Your own reusable coffee cup (Starbucks offers a discount for bringing in a reusable cup)

Zero waste water bottle (get one with a filter so you can refill it anywhere)

Your own to-go box (think of how much Styrofoam you throw away with your leftovers)

Why should you bring these items with you? Let’s start with plastic water bottles. Americans throw away around 60 million plastic water bottles daily. Only 1 in 5 of those bottles ends up being recycled. The rest add to the 2 million tons of water bottles already in landfills. Plastic water bottles take over 1,000 years to biodegrade. By switching to a zero waste water bottle, you are helping to reduce the impact of these water bottles.

Reusable produce bags and grocery bags are incredibly important for going zero waste. The average American household goes through about 500 plastic bags each year. That’s a lot of plastic waste. If you have any lying around your home, find a grocery store with a recycling collection box near you and recycle them there. Then, invest in reusable grocery bags. Places like Whole Foods and Target will even give you a discount for bringing your own reusable bag.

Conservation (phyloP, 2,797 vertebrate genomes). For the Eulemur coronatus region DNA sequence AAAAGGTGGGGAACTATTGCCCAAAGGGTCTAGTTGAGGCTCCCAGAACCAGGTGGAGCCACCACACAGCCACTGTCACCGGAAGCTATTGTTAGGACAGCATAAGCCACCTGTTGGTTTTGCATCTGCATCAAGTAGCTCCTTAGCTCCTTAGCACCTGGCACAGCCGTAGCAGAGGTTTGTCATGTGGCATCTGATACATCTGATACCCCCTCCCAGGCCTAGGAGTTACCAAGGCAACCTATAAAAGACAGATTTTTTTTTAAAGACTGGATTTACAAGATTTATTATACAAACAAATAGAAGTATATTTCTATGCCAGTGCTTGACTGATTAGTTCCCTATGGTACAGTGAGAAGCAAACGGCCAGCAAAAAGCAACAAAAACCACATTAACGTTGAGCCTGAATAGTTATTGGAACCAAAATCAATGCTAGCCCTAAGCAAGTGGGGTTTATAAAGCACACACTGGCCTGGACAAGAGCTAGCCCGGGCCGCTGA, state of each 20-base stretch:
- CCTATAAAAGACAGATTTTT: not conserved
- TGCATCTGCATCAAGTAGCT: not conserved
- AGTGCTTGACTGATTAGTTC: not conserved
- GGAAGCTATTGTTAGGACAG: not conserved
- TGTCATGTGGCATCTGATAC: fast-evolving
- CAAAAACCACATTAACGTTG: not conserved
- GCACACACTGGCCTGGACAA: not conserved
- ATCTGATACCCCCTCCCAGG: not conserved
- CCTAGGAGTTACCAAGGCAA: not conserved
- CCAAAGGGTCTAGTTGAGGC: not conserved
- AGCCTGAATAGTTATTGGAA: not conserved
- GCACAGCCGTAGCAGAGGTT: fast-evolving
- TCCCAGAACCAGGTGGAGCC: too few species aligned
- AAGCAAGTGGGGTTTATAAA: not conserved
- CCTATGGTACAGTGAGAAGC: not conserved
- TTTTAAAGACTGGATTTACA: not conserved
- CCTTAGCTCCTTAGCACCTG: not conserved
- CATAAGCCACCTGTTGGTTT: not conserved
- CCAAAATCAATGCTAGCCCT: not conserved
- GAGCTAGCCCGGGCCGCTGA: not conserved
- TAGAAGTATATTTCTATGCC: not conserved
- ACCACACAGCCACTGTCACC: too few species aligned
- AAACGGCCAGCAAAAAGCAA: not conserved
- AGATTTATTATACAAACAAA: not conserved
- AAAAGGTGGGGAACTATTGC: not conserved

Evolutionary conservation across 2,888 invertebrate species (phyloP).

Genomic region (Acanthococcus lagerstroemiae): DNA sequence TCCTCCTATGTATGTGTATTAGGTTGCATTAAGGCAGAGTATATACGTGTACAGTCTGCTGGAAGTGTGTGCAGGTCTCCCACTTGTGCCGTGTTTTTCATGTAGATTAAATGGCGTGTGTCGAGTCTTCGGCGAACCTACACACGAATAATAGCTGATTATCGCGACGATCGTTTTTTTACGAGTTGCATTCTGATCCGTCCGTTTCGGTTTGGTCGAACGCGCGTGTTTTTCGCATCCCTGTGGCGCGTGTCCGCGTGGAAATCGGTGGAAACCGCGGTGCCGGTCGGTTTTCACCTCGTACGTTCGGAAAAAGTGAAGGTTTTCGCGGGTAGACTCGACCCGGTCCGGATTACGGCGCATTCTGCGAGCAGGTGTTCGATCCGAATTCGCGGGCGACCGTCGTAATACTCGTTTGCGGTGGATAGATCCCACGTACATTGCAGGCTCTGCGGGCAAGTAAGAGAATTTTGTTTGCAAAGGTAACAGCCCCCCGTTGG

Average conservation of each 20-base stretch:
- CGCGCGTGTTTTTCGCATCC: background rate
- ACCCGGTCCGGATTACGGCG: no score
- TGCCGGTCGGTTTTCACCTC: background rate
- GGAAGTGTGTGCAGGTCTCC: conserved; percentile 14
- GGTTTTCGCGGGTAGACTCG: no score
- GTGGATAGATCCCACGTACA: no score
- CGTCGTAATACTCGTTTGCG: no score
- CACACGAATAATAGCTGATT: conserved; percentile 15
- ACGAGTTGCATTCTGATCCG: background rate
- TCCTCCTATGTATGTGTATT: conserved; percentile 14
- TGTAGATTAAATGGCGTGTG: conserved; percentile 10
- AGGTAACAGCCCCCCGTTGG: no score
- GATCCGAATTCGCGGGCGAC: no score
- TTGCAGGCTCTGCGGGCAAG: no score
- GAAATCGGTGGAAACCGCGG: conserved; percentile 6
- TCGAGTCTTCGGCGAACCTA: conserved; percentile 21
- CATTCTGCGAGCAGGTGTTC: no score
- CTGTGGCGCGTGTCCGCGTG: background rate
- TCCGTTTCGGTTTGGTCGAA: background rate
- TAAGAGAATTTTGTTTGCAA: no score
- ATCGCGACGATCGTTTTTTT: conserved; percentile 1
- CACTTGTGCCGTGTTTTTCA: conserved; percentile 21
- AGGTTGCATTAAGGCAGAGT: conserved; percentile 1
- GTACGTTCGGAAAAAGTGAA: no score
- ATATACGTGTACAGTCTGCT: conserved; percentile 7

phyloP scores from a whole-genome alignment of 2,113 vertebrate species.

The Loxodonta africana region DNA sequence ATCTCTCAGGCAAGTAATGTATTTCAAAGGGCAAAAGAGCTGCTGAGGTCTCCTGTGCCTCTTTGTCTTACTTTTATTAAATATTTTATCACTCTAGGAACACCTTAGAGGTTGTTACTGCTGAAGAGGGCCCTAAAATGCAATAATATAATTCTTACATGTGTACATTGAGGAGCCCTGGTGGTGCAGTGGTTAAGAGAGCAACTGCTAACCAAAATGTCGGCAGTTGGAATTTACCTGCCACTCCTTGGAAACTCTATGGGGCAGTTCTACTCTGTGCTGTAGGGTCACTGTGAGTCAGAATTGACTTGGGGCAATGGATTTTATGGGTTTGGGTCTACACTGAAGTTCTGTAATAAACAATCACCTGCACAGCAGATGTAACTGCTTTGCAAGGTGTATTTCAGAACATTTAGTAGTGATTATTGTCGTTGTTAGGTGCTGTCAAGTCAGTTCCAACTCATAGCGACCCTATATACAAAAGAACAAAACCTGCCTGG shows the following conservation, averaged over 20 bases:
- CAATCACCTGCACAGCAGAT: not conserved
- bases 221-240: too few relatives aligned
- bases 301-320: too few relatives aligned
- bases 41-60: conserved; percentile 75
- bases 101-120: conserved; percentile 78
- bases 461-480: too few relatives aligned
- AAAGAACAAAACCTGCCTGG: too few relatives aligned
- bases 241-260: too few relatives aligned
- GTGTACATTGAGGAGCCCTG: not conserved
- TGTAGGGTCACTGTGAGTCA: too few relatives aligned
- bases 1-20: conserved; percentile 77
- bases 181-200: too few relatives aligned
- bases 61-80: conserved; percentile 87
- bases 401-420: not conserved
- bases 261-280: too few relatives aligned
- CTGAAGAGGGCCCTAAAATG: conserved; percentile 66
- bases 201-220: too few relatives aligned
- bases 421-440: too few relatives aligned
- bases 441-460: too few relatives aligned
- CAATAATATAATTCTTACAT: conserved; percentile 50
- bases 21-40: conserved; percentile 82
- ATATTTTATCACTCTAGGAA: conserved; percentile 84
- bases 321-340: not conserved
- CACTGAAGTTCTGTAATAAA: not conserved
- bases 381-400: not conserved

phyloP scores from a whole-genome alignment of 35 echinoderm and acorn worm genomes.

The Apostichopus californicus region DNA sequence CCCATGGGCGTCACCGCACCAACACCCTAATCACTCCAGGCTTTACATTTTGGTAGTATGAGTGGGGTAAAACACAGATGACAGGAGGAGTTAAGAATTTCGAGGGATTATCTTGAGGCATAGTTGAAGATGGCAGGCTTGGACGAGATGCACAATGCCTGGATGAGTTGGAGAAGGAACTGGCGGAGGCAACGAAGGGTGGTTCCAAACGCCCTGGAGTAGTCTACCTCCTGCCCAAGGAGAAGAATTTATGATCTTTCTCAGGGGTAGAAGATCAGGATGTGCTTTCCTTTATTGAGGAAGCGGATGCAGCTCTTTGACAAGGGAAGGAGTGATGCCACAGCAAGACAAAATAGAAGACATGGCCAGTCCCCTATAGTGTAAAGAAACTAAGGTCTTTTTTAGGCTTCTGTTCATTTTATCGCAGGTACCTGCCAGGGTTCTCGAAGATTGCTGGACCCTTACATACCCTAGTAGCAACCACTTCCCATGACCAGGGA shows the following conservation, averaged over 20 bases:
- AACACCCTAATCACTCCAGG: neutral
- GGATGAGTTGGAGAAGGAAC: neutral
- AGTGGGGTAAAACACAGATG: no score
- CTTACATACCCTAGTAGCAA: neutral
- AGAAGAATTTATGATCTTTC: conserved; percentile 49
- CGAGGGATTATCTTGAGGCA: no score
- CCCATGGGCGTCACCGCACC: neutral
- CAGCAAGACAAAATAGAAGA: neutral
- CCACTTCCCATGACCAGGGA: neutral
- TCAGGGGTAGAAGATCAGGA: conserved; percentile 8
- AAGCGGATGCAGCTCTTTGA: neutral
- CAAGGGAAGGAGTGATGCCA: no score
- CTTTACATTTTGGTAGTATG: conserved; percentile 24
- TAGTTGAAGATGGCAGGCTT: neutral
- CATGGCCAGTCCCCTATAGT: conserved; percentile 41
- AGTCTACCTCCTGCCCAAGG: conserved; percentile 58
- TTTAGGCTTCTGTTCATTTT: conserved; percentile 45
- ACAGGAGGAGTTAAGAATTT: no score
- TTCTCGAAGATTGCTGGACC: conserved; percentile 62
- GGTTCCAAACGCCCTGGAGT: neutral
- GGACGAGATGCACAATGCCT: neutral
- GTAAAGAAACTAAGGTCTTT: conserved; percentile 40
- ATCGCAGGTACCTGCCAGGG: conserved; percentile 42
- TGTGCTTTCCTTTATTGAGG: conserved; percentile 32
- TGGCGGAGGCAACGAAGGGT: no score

Zero Waste Kitchen

The kitchen is one of the biggest areas of waste in your home. Many things in the kitchen like plastic wrap, Ziploc bags, aluminum foil, and plastic cutlery are all one-use only. Add food waste to this, and you’re looking at a full trash can multiple times a week. In fact, Americans throw away about 25% of the US food supply each year. That’s 28 billion pounds of wasted food thrown in the trash. There are some ways to reduce your waste in the kitchen and help solve this problem and get you closer to being a zero waste home:

Use real dishes over paper plates

Invest in reusable cloth napkins over paper napkins

Buy reusable paper towels (that are actually cloth)

Use a reusable k cup (k cups are not recyclable and are crazy expensive. Put ground coffee inside of a reusable k cup filter instead)

Buy a reusable coffee filter or buy a French press

Ditch one-use tea bags and buy reusable or a tea infuser instead

Replace your plastic Tupperware with glass (its longer lasting and microwave safe)

Buy reusable sponges or a natural scrub brush